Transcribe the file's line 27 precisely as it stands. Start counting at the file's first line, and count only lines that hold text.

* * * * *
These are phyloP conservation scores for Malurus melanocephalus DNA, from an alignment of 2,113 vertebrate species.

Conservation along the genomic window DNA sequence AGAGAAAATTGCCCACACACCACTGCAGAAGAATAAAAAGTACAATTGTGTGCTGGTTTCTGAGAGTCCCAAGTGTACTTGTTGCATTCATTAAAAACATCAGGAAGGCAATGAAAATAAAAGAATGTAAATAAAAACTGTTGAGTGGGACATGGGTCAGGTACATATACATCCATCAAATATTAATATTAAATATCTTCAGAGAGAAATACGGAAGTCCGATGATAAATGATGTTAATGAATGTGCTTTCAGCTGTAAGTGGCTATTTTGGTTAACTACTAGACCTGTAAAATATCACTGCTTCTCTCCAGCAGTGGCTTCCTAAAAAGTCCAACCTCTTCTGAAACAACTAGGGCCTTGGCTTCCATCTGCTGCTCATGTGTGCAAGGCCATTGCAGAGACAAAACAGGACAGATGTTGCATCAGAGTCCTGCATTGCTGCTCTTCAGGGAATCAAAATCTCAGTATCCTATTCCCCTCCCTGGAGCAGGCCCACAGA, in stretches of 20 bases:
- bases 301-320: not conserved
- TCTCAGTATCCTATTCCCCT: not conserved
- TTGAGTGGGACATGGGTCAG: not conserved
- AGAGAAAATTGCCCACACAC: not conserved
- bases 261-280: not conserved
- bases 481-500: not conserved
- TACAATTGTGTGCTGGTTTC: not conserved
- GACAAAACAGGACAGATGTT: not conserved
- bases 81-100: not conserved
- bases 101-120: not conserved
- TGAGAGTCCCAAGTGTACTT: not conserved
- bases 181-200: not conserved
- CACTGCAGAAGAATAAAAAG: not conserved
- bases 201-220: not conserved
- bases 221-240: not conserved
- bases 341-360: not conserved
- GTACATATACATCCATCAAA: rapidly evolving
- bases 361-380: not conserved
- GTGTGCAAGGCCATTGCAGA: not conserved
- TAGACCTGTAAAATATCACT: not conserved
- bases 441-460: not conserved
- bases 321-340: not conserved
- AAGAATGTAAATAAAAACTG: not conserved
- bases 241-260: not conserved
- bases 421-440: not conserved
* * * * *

- bases 421-440: not conserved